The courtroom drama about a group of 60s radicals in the US, written and directed by Aaron Sorkin and full of an all-star cast, recently got on this year’s top movies list by its 5 Academy Awards nominations.
The Academy of Motion Picture Arts and Sciences recently announced its nominees for the 93rd Academy Awards, and The Trial of the Chicago 7 is one of the films with the most nominations.
These nominations are Best Motion Picture, Best Actor in a Supporting Role, Best Film Editing, Best Writing (Original Screenplay), Best Cinematography and Best Music (Original Song).
The story is about 8 men who were arrested and brought to trial because of several charges surrounding the Chicago Riots at the 1968 Democratic National Convention in Chicago, where they were manifesting against the Vietnamese War.
Aaron Sorkin’s screenplay was highly praised by critics, and so was his cast selection, including recent Golden Globe winner Sacha Baron Cohen, Eddie Redmayne, Joseph Gordon-Levitt, Michael Keaton, Frank Langella, John Carroll Lynch, Mark Rylance, Jeremy Strong and more.
“Aaron Sorkin has an uncanny ability to make the most mundane or complicated subject matter not only palatable but entertaining”, wrote critic Matt Neal at his Rotten Tomatoes review, where it hit an 89% approval score.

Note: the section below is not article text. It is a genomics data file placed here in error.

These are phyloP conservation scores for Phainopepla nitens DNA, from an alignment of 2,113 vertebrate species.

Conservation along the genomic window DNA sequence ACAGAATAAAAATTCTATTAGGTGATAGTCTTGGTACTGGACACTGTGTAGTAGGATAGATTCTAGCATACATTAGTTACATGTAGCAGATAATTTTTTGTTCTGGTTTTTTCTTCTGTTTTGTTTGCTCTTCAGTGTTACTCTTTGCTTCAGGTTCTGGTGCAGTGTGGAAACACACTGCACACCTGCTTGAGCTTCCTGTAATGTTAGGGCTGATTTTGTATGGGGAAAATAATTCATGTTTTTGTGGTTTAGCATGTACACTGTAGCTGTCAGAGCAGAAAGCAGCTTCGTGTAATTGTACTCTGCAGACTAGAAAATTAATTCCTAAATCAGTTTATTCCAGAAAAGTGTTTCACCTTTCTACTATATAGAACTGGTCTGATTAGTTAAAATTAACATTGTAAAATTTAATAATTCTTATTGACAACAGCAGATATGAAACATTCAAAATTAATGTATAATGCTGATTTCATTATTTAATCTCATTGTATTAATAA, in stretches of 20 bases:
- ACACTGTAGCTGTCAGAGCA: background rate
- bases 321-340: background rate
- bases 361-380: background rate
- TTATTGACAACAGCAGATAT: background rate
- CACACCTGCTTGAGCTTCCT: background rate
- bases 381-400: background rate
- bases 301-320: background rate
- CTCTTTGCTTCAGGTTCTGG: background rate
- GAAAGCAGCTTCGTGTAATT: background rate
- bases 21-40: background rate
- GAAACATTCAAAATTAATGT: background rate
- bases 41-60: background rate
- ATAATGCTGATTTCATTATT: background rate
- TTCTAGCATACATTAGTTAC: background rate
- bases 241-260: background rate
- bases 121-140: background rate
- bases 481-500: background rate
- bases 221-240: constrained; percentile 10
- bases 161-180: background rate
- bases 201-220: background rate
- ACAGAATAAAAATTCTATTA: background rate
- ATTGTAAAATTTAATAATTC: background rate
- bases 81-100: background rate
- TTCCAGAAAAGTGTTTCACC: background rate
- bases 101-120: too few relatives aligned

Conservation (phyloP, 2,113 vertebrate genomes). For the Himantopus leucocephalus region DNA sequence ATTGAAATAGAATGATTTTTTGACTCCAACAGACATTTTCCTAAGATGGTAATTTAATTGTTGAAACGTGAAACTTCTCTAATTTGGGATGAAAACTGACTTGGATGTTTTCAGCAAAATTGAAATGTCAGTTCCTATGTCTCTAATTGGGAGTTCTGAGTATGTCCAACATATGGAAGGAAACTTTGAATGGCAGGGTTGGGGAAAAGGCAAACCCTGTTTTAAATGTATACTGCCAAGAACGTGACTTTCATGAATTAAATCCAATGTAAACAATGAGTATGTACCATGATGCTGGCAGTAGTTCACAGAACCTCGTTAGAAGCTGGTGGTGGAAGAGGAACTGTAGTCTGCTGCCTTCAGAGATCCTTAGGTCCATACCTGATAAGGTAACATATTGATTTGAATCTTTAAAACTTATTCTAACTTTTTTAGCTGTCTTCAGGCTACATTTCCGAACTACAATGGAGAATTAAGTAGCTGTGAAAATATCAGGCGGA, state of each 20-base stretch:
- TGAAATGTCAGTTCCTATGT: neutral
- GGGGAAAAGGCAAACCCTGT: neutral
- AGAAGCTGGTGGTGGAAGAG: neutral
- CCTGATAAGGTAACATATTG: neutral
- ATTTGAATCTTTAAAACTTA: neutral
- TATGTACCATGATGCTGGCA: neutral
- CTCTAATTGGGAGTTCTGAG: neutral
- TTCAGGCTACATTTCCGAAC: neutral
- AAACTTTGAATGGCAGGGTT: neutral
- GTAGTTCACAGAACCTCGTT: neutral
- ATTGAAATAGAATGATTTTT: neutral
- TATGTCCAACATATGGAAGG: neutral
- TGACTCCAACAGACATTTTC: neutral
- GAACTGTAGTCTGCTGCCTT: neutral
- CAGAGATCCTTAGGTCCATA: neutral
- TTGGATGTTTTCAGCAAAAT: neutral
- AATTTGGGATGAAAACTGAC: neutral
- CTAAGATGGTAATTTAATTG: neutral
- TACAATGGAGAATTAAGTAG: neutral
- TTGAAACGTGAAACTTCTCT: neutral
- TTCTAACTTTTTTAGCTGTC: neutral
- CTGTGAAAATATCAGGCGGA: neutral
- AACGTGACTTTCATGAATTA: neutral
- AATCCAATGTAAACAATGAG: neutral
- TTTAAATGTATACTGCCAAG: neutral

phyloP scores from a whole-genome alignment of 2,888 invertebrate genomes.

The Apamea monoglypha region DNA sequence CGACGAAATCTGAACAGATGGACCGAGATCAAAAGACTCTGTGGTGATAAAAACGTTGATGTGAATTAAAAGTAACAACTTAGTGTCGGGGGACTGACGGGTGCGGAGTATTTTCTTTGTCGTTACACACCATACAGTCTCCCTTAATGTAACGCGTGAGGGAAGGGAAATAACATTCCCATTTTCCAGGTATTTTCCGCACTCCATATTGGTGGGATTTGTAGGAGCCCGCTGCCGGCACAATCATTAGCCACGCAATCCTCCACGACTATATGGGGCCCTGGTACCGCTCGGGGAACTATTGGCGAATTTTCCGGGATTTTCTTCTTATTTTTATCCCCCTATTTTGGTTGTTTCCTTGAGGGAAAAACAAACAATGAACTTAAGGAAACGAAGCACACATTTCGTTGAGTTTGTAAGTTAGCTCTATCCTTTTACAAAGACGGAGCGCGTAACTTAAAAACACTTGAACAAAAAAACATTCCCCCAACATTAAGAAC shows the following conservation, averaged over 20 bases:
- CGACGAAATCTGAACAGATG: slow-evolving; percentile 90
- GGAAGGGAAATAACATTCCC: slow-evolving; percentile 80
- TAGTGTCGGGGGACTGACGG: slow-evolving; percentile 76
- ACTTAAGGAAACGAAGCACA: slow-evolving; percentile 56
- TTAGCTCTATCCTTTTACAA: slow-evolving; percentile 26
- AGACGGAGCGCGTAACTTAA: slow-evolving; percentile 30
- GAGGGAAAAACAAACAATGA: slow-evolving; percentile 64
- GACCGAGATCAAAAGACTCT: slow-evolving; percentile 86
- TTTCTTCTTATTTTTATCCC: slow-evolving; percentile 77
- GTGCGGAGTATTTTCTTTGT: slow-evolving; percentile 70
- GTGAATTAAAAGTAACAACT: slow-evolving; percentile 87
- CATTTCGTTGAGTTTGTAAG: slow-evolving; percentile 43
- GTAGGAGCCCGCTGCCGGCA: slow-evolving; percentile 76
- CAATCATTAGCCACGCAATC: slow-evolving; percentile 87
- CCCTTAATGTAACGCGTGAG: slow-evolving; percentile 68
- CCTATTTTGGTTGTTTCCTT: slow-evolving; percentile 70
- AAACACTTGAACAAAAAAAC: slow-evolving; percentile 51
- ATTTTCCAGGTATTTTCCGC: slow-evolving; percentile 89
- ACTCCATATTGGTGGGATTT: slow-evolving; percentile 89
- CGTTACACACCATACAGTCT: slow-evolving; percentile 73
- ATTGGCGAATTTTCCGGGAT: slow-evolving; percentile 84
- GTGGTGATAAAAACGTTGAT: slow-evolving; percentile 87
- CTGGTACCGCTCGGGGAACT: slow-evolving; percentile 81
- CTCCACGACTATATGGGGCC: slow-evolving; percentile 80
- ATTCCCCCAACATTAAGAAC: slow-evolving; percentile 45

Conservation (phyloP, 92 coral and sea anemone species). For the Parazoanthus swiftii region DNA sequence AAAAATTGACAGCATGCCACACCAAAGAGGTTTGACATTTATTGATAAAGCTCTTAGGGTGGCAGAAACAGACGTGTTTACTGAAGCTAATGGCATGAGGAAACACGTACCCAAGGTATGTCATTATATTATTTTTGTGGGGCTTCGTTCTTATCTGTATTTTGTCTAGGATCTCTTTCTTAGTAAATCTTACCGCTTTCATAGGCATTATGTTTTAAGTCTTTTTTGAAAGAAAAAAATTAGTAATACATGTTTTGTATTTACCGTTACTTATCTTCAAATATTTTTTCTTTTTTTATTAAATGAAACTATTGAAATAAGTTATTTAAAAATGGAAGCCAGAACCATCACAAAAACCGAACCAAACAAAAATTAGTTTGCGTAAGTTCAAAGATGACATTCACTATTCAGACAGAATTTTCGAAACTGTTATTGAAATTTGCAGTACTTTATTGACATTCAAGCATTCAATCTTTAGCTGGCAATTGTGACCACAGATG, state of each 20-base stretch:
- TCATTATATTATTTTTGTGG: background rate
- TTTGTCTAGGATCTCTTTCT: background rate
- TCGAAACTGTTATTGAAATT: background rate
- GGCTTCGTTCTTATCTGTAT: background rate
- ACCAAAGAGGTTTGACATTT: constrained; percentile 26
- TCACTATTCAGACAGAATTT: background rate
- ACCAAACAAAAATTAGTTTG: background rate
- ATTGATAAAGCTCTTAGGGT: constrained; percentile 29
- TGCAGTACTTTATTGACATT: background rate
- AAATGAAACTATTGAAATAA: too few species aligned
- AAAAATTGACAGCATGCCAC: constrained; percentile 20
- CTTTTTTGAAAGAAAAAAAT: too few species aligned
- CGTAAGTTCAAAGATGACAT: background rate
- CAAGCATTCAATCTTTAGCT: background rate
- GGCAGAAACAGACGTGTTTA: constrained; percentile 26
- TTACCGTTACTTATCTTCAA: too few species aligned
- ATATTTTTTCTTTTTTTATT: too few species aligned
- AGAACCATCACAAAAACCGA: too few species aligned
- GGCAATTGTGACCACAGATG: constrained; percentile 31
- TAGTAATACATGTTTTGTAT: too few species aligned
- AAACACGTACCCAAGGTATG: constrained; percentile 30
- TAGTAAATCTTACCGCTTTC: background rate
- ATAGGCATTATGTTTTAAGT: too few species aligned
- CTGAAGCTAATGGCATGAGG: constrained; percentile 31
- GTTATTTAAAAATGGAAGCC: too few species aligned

Besides its great cast and well-structured narrative, what makes this film an intriguing drama is its sad, but real similitude with present-day implications, even though it is based on events that happened more than half a century ago.
It shows the polarization and violent conflict that occur during protests against a democratic government when it confronts popular disagreement. These events happen to be very similar to recent ones, such as encounters between police and citizens, calls for law and order and word of radicals causing chaos on the streets.
There is also a character in the trial that is brought under racism and humiliation at the judge’s behest in some strong visual scenes, where the character is gagged and shackled in front of the whole court. This film plots a different time but with a similar social and political condition.